In Vitro Spermatogenesis: How Far from Clinical Application?

  • Guillermo Galdon
  • Anthony Atala
  • Hooman Sadri-Ardekani
Regenerative Medicine (A Atala, Section Editor)
Part of the following topical collections:
  1. Topical Collection on Regenerative Medicine


Male infertility affects 7 % of the male population, and 10 % of infertile men are azoospermic. In these instances, using microsurgical testicular sperm extraction (m-TESE) and intra-cytoplasmic sperm injection (ICSI) helps a significant number of patients. However, in vitro differentiation of diploid germ cells to mature haploid germ cell has the potential to benefit many others, including pediatric cancer survivors who have previously cryopreserved their immature testicular tissue prior to starting gonadotoxic cancer treatment as well as men with spermatogenic arrest. This systematic review evaluates and summarizes half a century of researchers’ efforts towards achieving in vitro spermatogenesis in mammalian species. A myriad of experimental assays and approaches has been developed using whole testis tissue or separated single cells from testis in two- or three-dimensional cell culture systems (2D versus 3D). Recent advances in the mammalian in vitro spermatogenesis, particularly in murine and nonhuman primate systems, hold promise towards translating the availability of in vitro spermatogenesis models in the human clinical setting in the near future.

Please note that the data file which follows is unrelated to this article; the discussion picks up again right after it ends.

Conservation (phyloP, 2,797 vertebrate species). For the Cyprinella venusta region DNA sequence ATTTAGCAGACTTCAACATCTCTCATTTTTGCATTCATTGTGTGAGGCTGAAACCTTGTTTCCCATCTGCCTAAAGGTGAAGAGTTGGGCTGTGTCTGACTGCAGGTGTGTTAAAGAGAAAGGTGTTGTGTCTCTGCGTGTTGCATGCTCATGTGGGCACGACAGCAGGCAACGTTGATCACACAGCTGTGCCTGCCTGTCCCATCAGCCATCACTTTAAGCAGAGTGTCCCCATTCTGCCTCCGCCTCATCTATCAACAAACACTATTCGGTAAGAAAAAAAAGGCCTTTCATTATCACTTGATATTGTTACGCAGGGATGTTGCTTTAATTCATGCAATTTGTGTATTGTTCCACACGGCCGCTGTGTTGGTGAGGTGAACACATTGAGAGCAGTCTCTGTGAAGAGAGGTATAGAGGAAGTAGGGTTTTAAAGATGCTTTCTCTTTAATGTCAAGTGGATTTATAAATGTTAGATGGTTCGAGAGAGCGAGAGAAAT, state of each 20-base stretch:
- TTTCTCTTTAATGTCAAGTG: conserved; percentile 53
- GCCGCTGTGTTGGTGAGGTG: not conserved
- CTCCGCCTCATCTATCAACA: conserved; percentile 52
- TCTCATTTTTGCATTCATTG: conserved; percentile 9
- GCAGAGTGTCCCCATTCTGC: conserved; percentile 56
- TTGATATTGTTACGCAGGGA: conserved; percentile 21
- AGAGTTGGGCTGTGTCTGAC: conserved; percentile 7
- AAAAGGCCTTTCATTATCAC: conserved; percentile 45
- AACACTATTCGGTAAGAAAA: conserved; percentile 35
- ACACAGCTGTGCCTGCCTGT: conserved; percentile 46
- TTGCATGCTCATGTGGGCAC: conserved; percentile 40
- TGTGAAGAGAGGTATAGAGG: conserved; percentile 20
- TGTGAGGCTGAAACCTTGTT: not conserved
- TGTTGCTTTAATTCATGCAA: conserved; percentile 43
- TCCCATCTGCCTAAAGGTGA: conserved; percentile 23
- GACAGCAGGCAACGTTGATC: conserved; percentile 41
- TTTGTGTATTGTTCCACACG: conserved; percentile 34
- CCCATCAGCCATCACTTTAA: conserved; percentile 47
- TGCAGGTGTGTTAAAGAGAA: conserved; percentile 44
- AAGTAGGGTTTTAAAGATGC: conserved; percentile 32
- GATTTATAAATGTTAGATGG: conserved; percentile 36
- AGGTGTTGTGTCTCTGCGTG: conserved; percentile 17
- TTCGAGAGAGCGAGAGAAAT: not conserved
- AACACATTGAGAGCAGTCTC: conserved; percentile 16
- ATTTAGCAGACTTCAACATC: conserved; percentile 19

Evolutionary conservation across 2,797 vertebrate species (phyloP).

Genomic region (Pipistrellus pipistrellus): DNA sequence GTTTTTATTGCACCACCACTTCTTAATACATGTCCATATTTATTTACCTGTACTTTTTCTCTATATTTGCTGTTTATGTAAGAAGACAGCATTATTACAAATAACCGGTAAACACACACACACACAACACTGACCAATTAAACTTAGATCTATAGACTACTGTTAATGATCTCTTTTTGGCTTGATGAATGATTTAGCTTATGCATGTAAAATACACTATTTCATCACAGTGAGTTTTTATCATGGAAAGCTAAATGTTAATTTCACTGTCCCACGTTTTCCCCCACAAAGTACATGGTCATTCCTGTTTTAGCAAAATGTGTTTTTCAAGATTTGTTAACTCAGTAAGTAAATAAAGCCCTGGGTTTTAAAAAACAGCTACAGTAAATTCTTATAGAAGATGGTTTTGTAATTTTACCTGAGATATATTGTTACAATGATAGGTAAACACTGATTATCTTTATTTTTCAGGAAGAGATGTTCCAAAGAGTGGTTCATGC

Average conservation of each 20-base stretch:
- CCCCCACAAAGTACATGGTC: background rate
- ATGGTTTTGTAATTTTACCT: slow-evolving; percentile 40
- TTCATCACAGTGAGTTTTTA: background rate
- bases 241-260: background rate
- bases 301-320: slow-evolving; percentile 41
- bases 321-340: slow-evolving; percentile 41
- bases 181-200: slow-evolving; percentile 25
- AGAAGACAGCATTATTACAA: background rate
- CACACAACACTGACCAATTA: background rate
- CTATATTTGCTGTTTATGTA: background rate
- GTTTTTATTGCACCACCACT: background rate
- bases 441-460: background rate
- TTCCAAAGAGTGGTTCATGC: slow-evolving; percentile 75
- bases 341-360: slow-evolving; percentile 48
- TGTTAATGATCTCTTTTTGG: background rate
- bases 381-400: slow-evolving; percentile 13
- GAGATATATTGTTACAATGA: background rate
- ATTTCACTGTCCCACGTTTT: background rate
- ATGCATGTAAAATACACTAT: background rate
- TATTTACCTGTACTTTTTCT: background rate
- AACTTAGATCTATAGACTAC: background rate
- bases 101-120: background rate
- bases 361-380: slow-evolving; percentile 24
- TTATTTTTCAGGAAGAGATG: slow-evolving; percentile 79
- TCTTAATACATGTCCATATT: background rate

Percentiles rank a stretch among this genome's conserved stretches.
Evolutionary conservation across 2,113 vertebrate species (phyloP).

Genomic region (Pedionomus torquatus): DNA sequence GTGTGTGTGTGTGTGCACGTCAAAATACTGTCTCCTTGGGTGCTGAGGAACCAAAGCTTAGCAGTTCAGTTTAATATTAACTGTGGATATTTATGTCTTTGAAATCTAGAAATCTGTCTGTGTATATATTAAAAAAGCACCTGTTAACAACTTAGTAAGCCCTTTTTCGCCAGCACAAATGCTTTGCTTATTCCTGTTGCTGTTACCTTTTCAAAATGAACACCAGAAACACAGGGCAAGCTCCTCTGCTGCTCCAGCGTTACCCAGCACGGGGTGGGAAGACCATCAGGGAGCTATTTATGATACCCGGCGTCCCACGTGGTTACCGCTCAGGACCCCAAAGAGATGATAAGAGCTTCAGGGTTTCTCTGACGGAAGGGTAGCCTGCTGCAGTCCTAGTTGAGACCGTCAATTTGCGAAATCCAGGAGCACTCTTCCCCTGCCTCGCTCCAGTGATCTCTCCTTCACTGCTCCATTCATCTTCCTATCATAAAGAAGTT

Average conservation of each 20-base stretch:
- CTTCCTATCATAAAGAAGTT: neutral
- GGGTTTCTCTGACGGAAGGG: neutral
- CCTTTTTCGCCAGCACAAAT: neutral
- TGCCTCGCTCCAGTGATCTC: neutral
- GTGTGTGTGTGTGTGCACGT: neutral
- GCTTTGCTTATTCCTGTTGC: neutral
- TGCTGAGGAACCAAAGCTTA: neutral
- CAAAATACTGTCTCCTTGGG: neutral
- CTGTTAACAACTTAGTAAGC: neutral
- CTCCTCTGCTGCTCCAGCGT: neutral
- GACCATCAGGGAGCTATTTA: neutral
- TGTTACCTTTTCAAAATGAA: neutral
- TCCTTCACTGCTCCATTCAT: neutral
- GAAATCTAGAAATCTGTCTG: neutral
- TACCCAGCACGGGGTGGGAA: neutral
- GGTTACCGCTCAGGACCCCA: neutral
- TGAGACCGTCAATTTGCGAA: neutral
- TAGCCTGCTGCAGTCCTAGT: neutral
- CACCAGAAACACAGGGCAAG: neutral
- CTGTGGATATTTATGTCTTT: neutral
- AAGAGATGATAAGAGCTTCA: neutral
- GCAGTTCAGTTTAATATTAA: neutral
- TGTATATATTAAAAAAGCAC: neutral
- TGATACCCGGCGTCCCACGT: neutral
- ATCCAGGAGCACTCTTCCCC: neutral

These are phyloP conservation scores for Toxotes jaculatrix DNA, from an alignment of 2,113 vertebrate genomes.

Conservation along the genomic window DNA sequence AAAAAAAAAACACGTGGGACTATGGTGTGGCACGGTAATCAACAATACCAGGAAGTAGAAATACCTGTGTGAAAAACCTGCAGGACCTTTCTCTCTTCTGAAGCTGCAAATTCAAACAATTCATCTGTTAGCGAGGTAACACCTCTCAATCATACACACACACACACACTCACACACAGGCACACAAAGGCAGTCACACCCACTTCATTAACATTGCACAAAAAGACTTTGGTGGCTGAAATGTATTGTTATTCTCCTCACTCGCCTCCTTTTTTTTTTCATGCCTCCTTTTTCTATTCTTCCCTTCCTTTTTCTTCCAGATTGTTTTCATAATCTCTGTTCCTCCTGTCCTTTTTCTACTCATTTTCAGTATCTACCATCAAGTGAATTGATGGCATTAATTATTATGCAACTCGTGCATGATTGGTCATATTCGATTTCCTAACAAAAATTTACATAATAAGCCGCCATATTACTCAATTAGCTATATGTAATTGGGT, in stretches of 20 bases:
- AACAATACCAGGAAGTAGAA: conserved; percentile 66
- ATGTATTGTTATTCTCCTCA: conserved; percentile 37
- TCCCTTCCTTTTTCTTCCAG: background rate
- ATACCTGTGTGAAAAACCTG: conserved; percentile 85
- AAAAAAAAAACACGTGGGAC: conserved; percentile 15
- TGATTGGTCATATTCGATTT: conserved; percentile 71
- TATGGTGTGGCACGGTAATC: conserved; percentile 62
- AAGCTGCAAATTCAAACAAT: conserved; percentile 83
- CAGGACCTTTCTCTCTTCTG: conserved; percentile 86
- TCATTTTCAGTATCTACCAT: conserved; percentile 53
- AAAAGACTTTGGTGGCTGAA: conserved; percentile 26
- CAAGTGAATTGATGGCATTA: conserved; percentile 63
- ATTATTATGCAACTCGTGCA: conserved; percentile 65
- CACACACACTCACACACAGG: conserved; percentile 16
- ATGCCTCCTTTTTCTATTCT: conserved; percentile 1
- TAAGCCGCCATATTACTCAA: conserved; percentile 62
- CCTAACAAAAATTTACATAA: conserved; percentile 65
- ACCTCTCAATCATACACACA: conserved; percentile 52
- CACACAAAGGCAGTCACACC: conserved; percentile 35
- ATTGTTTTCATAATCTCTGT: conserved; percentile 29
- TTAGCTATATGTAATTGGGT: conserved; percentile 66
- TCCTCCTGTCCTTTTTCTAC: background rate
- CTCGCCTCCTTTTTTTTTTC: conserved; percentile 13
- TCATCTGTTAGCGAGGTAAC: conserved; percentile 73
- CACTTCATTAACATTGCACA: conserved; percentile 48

Regenerative medicine In vitro spermatogenesis Male infertility 


Papers of particular interest, published recently, have been highlighted as: • Of importance •• Of major importance

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Copyright information

© Springer Science+Business Media New York 2016

Authors and Affiliations

  • Guillermo Galdon
    • 1
  • Anthony Atala
    • 1
    • 2
  • Hooman Sadri-Ardekani
    • 1
    • 2
  1. 1.Wake Forest Institute for Regenerative MedicineWake Forest School of MedicineWinston-SalemUSA
  2. 2.Department of UrologyWake Forest School of MedicineWinston-SalemUSA

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